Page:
Nut flours are available at most grocery stores, so why bother with making your own?
My files are loaded with versions of “Nutty Sponge Cake.” It seems I’m very bad with titles, but very good with nut cakes.
Shop the Story
The recipe below is light, moist, and flavorful. It’s also simple to make and versatile. You can vary the type of nut and the fineness of the flour, you can add 1/2 cup or so of coarsely chopped nuts to the nut flour, or mix in some bits of ground up chocolate. Go ahead and pair different nuts with different citrus zests or almond extract or vanilla or a little brandy or rum…
When it comes to the nuts, I like to start with whole nuts rather than a purchased nut flour or meal. I process the nuts in a food processor or blender for a medium-textured meal or put them through a small, inexpensive nut grater/grinder that clamps onto a cutting board for a very fine fluffy flour.
There are two reasons why I do it myself. When I returned from France in the early 1970s ground almonds—so easy to buy in Paris—were nowhere to be found in stores at home. Since I was eager to resume baking all kinds French chocolate nut tortes, I simply got used to processing the nuts myself.
Why do I still do it myself? Because you cannot buy nut flour that is as fresh as what you can make yourself from whole nut pieces, especially when the new fall nut crop is in. And, when it comes to almonds, I have grown to prefer using whole almond meal (which includes the skins) rather than the blanched meal preferred in French pâtisserie, unless I am making something extremely delicate and refined. Even then I’m apt to think twice; I figure that whole natural almonds are less processed, thus fresher and more flavorful than almonds that have been blanched. A little nut skin is not a bad price to pay for quality.
But too much nut skin is a different story. Purchased nut flour may contain more skin than the flour you make yourself because processors may include a very high proportion of fines (leftover dust) from chopping and slicing machines. This explains why pecan pieces are so much more expensive than pecan flour!
DIY gets you better quality, if not a better price.
All of this is not to say you can’t use purchased nut flour. It may be somewhat finer than that which you can produce in a food processor or blender, but less fine than what you can make with a countertop grater/grinder. Sometimes the fineness of the nut flour is critical to the success of a recipe, but this is not one of those times.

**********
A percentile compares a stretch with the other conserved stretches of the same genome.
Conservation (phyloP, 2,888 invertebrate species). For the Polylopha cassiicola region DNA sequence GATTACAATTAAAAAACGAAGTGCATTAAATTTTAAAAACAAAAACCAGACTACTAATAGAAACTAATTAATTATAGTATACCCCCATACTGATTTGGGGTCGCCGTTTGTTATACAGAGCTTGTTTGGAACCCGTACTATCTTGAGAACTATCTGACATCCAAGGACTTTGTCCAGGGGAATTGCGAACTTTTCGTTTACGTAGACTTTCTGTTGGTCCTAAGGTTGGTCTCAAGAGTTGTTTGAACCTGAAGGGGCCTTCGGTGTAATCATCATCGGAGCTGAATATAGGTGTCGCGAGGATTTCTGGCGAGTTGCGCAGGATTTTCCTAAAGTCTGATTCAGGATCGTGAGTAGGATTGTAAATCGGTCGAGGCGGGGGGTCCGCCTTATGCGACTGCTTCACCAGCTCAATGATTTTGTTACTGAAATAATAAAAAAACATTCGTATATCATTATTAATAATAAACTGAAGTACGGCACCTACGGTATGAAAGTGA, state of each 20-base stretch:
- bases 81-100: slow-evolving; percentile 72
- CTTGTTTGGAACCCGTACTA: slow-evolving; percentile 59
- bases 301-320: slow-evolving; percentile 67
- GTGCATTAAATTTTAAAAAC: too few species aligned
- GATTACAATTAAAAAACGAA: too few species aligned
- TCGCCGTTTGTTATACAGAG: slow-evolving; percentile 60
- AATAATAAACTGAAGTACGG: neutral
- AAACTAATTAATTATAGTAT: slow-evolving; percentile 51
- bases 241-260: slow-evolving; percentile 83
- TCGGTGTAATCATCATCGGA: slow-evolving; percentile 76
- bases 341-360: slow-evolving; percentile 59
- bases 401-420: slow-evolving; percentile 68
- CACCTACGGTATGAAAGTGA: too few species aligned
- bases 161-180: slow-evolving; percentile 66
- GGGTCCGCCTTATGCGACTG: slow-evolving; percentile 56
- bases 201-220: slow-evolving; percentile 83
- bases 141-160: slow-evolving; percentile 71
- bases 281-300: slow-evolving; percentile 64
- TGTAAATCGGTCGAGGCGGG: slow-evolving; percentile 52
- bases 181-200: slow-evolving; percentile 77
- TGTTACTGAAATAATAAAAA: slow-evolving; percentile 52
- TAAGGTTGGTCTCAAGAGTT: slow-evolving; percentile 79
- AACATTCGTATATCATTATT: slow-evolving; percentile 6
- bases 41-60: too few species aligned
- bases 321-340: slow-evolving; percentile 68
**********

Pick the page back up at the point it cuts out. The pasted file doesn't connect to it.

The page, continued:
The recipe that follows is versatile: It works beautifully with processor ground nuts or with very finely grated nuts, or with different nuts—just so long as you observe one measuring rule. If you are going to use purchased nut flour, or a nut grater instead of a processor, or a different type of nut—because nuts vary in density—it’s best to use the weights rather than the cup measure given in the recipe to compensate for all of the variables.
2 cups (200 grams) walnut pieces 5 large eggs, separated, at room temperature 1/8 teaspoon salt 1 teaspoon pure vanilla extract or 1 tablespoon brandy or rum 1/3 cup plus 1/4 cup sugar, divided 1 small unsprayed or organic lemon 1/4 teaspoon cream of tartar Confectioners' for dusting, optional Lightly sweetened whipped cream, optional Berries, plain or sweetened, optional
My career was sparked by a single bite of a chocolate truffle, made by my Paris landlady in 1972. I returned home to open this country’s first chocolate bakery and dessert shop, Cocolat, and I am often “blamed” for introducing chocolate truffles to America. Today I am the James Beard Foundation and IACP award-winning author of ten cookbooks, teach a chocolate dessert class on Craftsy.com, and work with some of the world’s best chocolate companies. In 2018, I won the IACP Award for Best Food-Focused Column (this one!).